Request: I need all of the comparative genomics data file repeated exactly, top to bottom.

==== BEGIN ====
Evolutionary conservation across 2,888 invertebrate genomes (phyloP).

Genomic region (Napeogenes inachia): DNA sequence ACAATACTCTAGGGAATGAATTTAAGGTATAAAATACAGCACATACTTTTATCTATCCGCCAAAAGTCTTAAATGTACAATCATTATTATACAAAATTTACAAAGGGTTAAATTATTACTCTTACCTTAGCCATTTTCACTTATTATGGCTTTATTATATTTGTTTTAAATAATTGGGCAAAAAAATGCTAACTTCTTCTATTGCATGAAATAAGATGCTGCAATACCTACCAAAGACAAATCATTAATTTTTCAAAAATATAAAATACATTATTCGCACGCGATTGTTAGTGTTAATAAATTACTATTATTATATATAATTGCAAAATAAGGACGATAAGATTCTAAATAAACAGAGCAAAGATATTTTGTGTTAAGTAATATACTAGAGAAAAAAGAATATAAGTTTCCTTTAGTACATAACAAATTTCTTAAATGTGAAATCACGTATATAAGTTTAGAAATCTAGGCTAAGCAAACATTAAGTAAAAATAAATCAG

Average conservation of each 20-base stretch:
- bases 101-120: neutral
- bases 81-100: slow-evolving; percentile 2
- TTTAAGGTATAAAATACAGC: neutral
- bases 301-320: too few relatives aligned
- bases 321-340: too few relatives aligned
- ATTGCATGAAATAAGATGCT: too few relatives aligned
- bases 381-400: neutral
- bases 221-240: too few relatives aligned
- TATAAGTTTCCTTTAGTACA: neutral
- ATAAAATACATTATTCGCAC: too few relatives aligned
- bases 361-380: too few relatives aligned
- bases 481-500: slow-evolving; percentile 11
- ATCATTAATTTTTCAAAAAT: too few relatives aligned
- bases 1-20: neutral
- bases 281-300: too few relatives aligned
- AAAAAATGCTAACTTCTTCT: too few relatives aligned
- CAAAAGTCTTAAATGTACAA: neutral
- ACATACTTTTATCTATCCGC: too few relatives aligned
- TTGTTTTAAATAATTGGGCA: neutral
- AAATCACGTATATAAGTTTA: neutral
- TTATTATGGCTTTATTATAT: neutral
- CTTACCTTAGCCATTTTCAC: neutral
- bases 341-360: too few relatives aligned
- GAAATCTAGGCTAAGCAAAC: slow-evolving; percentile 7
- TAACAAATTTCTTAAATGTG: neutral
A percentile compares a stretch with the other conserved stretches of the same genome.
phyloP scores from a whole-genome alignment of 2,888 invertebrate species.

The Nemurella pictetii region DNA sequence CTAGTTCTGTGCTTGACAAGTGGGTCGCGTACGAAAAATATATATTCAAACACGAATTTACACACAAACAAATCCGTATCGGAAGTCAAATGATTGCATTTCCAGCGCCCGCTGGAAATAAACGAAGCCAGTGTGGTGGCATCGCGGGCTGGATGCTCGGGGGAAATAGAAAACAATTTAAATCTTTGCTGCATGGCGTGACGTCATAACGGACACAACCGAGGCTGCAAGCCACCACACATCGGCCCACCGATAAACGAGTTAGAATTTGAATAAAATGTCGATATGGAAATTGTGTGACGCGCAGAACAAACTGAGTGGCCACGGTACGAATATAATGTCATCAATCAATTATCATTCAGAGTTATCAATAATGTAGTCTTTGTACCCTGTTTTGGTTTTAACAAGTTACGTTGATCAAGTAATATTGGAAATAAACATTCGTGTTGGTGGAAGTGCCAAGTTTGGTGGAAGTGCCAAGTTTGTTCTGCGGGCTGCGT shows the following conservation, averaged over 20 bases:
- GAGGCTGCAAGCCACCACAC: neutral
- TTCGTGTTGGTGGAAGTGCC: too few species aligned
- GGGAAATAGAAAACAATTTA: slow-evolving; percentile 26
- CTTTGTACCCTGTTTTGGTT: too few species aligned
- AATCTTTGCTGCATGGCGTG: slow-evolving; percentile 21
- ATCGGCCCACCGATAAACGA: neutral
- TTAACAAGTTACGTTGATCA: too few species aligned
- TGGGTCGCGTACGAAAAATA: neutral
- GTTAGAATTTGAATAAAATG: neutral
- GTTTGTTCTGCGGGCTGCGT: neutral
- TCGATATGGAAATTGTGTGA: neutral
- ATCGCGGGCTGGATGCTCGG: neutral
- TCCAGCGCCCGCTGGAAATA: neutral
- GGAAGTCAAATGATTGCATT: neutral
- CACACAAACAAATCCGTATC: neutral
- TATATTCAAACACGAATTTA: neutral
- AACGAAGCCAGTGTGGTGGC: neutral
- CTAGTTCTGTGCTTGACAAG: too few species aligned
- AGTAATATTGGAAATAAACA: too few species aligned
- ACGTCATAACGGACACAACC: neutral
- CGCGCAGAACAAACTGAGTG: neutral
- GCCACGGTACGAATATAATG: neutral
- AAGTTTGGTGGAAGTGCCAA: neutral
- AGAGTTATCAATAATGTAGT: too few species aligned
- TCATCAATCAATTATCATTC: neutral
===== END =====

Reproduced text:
Evolutionary conservation across 2,888 invertebrate genomes (phyloP).

Genomic region (Napeogenes inachia): DNA sequence ACAATACTCTAGGGAATGAATTTAAGGTATAAAATACAGCACATACTTTTATCTATCCGCCAAAAGTCTTAAATGTACAATCATTATTATACAAAATTTACAAAGGGTTAAATTATTACTCTTACCTTAGCCATTTTCACTTATTATGGCTTTATTATATTTGTTTTAAATAATTGGGCAAAAAAATGCTAACTTCTTCTATTGCATGAAATAAGATGCTGCAATACCTACCAAAGACAAATCATTAATTTTTCAAAAATATAAAATACATTATTCGCACGCGATTGTTAGTGTTAATAAATTACTATTATTATATATAATTGCAAAATAAGGACGATAAGATTCTAAATAAACAGAGCAAAGATATTTTGTGTTAAGTAATATACTAGAGAAAAAAGAATATAAGTTTCCTTTAGTACATAACAAATTTCTTAAATGTGAAATCACGTATATAAGTTTAGAAATCTAGGCTAAGCAAACATTAAGTAAAAATAAATCAG

Average conservation of each 20-base stretch:
- bases 101-120: neutral
- bases 81-100: slow-evolving; percentile 2
- TTTAAGGTATAAAATACAGC: neutral
- bases 301-320: too few relatives aligned
- bases 321-340: too few relatives aligned
- ATTGCATGAAATAAGATGCT: too few relatives aligned
- bases 381-400: neutral
- bases 221-240: too few relatives aligned
- TATAAGTTTCCTTTAGTACA: neutral
- ATAAAATACATTATTCGCAC: too few relatives aligned
- bases 361-380: too few relatives aligned
- bases 481-500: slow-evolving; percentile 11
- ATCATTAATTTTTCAAAAAT: too few relatives aligned
- bases 1-20: neutral
- bases 281-300: too few relatives aligned
- AAAAAATGCTAACTTCTTCT: too few relatives aligned
- CAAAAGTCTTAAATGTACAA: neutral
- ACATACTTTTATCTATCCGC: too few relatives aligned
- TTGTTTTAAATAATTGGGCA: neutral
- AAATCACGTATATAAGTTTA: neutral
- TTATTATGGCTTTATTATAT: neutral
- CTTACCTTAGCCATTTTCAC: neutral
- bases 341-360: too few relatives aligned
- GAAATCTAGGCTAAGCAAAC: slow-evolving; percentile 7
- TAACAAATTTCTTAAATGTG: neutral
A percentile compares a stretch with the other conserved stretches of the same genome.
phyloP scores from a whole-genome alignment of 2,888 invertebrate species.

The Nemurella pictetii region DNA sequence CTAGTTCTGTGCTTGACAAGTGGGTCGCGTACGAAAAATATATATTCAAACACGAATTTACACACAAACAAATCCGTATCGGAAGTCAAATGATTGCATTTCCAGCGCCCGCTGGAAATAAACGAAGCCAGTGTGGTGGCATCGCGGGCTGGATGCTCGGGGGAAATAGAAAACAATTTAAATCTTTGCTGCATGGCGTGACGTCATAACGGACACAACCGAGGCTGCAAGCCACCACACATCGGCCCACCGATAAACGAGTTAGAATTTGAATAAAATGTCGATATGGAAATTGTGTGACGCGCAGAACAAACTGAGTGGCCACGGTACGAATATAATGTCATCAATCAATTATCATTCAGAGTTATCAATAATGTAGTCTTTGTACCCTGTTTTGGTTTTAACAAGTTACGTTGATCAAGTAATATTGGAAATAAACATTCGTGTTGGTGGAAGTGCCAAGTTTGGTGGAAGTGCCAAGTTTGTTCTGCGGGCTGCGT shows the following conservation, averaged over 20 bases:
- GAGGCTGCAAGCCACCACAC: neutral
- TTCGTGTTGGTGGAAGTGCC: too few species aligned
- GGGAAATAGAAAACAATTTA: slow-evolving; percentile 26
- CTTTGTACCCTGTTTTGGTT: too few species aligned
- AATCTTTGCTGCATGGCGTG: slow-evolving; percentile 21
- ATCGGCCCACCGATAAACGA: neutral
- TTAACAAGTTACGTTGATCA: too few species aligned
- TGGGTCGCGTACGAAAAATA: neutral
- GTTAGAATTTGAATAAAATG: neutral
- GTTTGTTCTGCGGGCTGCGT: neutral
- TCGATATGGAAATTGTGTGA: neutral
- ATCGCGGGCTGGATGCTCGG: neutral
- TCCAGCGCCCGCTGGAAATA: neutral
- GGAAGTCAAATGATTGCATT: neutral
- CACACAAACAAATCCGTATC: neutral
- TATATTCAAACACGAATTTA: neutral
- AACGAAGCCAGTGTGGTGGC: neutral
- CTAGTTCTGTGCTTGACAAG: too few species aligned
- AGTAATATTGGAAATAAACA: too few species aligned
- ACGTCATAACGGACACAACC: neutral
- CGCGCAGAACAAACTGAGTG: neutral
- GCCACGGTACGAATATAATG: neutral
- AAGTTTGGTGGAAGTGCCAA: neutral
- AGAGTTATCAATAATGTAGT: too few species aligned
- TCATCAATCAATTATCATTC: neutral